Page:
The moment I first saw him face-to-face is one I’ll never forget:  he was blue. 

I don’t recall being alarmed, though this was certainly my most difficult delivery (that’s not so much a complaint as it is a  comparison to the birth of my older children). Had he been my first, my reaction might have been different, panicked, fearful.  To everyone in the room but to no one in particular, I mused aloud, “I just gave birth to a Smurf!”

Humor always calms me.

Judged immediately as less than perfect according to Apgar, his skin pinked quickly.  Through mom-colored glasses I counted ten fingers and ten toes…perfect, to me.

When I was pregnant with my second, I wondered-with-horror how my love could be divided between two children!  What I quickly learned was that mother-love is never divided, it is only multiplied with subsequent births.

I suppose because my body was once their home, when my children were delivered, a part of me stayed with them, and them, me. Invisible threads, an inseverable binding, an extension of my own heart–this magnificent connection between mother and child.

Is this universal for all mothers?   Might it explain why our children’s successes taste sweeter than our own; why we’re grieved when discipline is necessary; why our own hearts shatter when theirs have been battered and bruised first in friendship, then in love; how we can celebrate the mundane and expected–walking and talking, shoe tying and potty training, flight on two wheels?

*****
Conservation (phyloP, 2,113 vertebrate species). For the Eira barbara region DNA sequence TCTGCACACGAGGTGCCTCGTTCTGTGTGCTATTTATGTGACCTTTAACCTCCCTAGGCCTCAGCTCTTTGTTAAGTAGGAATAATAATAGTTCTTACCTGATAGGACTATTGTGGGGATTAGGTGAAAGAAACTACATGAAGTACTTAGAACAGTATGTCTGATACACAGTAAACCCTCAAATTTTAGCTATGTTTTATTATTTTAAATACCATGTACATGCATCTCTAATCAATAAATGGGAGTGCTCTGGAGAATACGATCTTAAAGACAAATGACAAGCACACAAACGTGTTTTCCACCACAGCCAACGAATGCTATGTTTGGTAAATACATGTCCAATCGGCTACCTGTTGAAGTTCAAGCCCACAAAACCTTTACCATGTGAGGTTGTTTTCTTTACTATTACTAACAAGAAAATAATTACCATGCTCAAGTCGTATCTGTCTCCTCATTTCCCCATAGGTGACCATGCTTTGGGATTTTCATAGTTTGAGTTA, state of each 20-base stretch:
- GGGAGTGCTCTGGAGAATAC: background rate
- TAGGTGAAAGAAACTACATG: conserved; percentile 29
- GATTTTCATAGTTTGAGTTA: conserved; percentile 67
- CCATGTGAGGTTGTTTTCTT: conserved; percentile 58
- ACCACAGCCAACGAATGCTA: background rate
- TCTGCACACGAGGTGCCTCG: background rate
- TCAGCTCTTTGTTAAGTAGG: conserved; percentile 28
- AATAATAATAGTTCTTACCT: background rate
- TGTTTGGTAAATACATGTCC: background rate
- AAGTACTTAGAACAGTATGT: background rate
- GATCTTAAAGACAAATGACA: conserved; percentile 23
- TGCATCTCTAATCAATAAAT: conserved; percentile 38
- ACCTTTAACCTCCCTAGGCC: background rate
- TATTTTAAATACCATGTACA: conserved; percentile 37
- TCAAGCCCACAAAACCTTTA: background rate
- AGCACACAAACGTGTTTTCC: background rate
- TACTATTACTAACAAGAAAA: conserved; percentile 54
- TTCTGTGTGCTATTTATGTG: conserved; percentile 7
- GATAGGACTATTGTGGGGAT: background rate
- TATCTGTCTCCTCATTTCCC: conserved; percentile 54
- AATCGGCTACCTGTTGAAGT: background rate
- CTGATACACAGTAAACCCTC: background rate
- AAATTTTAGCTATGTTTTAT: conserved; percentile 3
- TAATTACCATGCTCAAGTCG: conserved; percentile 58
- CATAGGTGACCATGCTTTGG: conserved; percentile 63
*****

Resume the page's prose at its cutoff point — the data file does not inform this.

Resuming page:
Today my baby turns 12; and yet I can still smell his newborn scent.

His primary love language is touch; his second voice is time.  Though he wasn’t clingy when he was younger, I was sure if given the chance he’d return to the womb. He wakes up cheerfully and chattily every day, and his need to speak is just as strong as his siblings’ demand for quiet and my requirement for coffee.

Makes for interesting mornings.

This child captures lions for me.

This boy can slay me.

Sometimes, he can walk on air or even fly…!

He’s secure enough? mature enough? sensitive enough? to understand when I call him “Baby” it doesn’t mean he IS a baby, or even that he’s the baby of our family, but rather it’s how I express my love to him (and many others).  Maybe I picked that up a lifetime ago from Robert Munsch’s book, “I’ll Love You Forever“, which to this day, beckons tears when I read–

“I’ll love you forever /

I’ll love you for always /

As long as I’m living /

My baby you’ll be.”

Even if my baby is a Smurf.

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